Iranian president Mahmoud Ahmadinejad was officially replaced on Sunday by Hassan Rowhani, who is promising big changes for the country and talking about more dialogue with Western nations. NBC's Ann Curry speaks to young voters who helped initiate the shift in power.
TEHRAN –What immediately strikes you when you walk down the streets of Tehran is that Iran is a nation of young people. More than 60 percent of Iranians are under the age of 30 – and they make up nearly half the voters.
And it’s that voting power that is responsible for the fact that a new reform-oriented president, Hassan Rouhani, was inaugurated this weekend. As NBC’s Ann Curry talked to young people in the bazaar in Tehran Saturday, it was clear they are expecting a lot.
Azita, a pharmacist shopping in the bazaar who asked to be identified by only her first name, was optimistic about the new leadership.
“Right now, my people, I can see happiness,” she said. She hopes Iran can end its diplomatic isolation over the nuclear issue
“It’s better we compromise between Iran and the U.S. It’s better we compromise to have a better life than having nuclear power.”
Rouhani officially became the president of Iran Saturday after receiving the approval of Supreme Leader Ayatollah Ali Khamenei in a ceremony at the leader’s compound, which was broadcast on state media.
In the euphoria following the 1979 revolution, Khamenei urged people to have as many children as possible. The resulting baby boom doubled the population, but the bulge is now making itself felt in the politics of this historically conservative nation.
In the United States, politicians fear the voting power of the baby boomers and vow to protect Social Security or Medicare. In Iran, the millennials have a similar clout.
While the world is looking to Rouhani with the hope that he will negotiate an end to the dispute over Iran's nuclear program, at home his government will have to grapple with deep disillusionment among many young people. Politicians have a lot on their plates – in a bad economy, even university graduates struggle for years to find a job.
Some 70 percent of the unemployed are young, according to a study from the United States Institute of Peace, an independent, nonpartisan, federally-funded institution with the mission to manage international conflict without violence.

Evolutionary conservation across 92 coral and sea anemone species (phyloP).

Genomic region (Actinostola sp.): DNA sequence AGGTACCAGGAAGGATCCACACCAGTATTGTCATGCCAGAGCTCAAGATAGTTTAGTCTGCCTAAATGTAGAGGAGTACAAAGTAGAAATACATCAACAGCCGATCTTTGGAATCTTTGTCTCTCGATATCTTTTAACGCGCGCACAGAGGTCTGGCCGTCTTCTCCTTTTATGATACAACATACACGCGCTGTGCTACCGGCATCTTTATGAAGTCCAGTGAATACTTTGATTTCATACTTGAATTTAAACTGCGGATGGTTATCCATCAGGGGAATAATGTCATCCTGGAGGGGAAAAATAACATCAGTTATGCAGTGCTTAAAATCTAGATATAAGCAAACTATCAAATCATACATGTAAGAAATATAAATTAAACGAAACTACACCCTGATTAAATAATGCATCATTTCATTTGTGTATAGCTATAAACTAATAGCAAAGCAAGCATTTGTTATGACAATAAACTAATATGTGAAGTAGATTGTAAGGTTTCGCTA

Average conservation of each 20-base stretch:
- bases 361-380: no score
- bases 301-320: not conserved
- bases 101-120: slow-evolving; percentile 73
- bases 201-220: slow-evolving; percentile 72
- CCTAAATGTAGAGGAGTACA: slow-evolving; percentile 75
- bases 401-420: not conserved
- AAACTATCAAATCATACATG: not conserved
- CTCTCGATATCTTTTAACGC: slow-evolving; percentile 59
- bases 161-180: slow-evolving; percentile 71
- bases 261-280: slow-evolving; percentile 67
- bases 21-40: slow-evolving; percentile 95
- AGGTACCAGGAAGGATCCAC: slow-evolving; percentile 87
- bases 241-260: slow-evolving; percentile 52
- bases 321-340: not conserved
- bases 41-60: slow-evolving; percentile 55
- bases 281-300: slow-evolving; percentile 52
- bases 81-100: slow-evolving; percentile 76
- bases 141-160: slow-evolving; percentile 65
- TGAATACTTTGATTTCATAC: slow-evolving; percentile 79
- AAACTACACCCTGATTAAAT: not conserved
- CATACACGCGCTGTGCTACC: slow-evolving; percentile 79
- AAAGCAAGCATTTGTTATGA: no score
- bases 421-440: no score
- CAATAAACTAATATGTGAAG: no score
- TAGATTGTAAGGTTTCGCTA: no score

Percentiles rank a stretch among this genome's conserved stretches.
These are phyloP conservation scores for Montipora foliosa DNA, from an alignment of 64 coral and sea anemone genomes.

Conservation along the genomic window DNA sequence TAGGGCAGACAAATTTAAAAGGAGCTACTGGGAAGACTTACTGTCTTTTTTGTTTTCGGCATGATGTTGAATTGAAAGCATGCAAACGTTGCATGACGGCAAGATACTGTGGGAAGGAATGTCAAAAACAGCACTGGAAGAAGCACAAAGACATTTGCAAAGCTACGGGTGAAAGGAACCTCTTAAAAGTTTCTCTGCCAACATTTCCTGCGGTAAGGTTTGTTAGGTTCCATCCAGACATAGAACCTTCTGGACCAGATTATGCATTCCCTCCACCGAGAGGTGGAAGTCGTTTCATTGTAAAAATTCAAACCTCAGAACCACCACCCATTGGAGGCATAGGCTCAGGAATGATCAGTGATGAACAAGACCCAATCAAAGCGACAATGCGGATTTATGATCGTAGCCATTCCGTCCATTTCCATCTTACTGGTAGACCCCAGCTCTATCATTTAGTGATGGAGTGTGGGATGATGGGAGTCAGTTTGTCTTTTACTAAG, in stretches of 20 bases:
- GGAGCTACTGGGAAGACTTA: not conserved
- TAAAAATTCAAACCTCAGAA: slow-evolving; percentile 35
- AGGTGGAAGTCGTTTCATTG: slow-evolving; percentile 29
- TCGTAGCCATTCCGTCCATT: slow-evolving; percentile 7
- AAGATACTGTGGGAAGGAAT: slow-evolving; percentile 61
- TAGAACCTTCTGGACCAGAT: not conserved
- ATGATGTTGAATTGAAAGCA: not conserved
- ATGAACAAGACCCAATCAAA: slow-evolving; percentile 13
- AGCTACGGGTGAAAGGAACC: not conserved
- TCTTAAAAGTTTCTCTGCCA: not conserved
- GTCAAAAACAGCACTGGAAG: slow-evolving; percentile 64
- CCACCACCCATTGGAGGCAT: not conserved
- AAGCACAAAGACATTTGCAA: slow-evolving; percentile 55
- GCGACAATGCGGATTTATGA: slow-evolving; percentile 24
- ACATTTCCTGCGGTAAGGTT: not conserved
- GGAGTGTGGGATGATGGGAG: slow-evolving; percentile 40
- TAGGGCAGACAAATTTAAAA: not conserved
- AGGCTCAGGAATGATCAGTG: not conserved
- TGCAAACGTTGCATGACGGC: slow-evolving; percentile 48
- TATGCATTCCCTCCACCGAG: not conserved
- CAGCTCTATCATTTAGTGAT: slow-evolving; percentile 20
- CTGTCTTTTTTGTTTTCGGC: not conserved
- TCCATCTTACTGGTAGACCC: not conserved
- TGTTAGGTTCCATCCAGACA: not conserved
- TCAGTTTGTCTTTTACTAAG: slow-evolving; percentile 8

The incoming president, much like President Barack Obama, is seen as the candidate of hope and change. Turning the economy around will take time, but change is already in the air.
Hassan Rowhani, a moderate cleric, was inaugurated on Sunday. Rowhani then immediately named his entire cabinet, comprising mostly of fellow moderates. NBC's Ann Curry reports.
During the regime of former President Mahmoud Ahmadinejad, so-called morality police had periodic crackdowns when they would patrol the streets stopping women if their heads were not fully covered or their clothing was not deemed modest enough.
The morality police have been a source of resentment among many younger women, a symbol of the oppressive government.
Walking around Tehran during inauguration weekend, there was no sign of the morality police – they are now gone. Young people said they disappeared shortly after Rouhani's election. Why they are gone or whether they will return, no one can give a sure answer.
Not unlike the United States in the 1960s, Iran finds itself in a battle of generations. The old remember the brutally repressive regime of the shah who was a virtual puppet of the U.S. They celebrate the revolution and the takeover of the U.S. Embassy.
But the young simply worry about jobs and the quality of life.
And so, for them, the new president has said all the right things. He said it is wrong for religious police to confront young women about how they wear the hijab: “I think that many of our women do not observe the appropriate legal hijab, but they are following the codes of modesty.”
For a long time, men and women have been segregated in universities. Religious police even confront couples holding hands. But Rouhani now says: “I assure you that the ideals of the Islamic Republic of Iran did not include the suppression of joy and jubilation …. No society throughout history has managed to segregate genders.”
For years, the government has blocked portions of the Internet – primarily Western news agencies websites.
“I wish the supporters of filtering could explain how they have succeeded to limit people’s access to the news,” Rouhani has said.
Ali, a student we met in the bazaar who also asked to be identified by just his first name, agreed with Rouhani call to end Internet censorship.
“We built the Islamic Republic to get out of a dictatorship; this country should be different from North Korea. We are meant to have freedom.”
The world is looking to Rouhani to break the impasse over nuclear arms – the young of Iran are asking even more.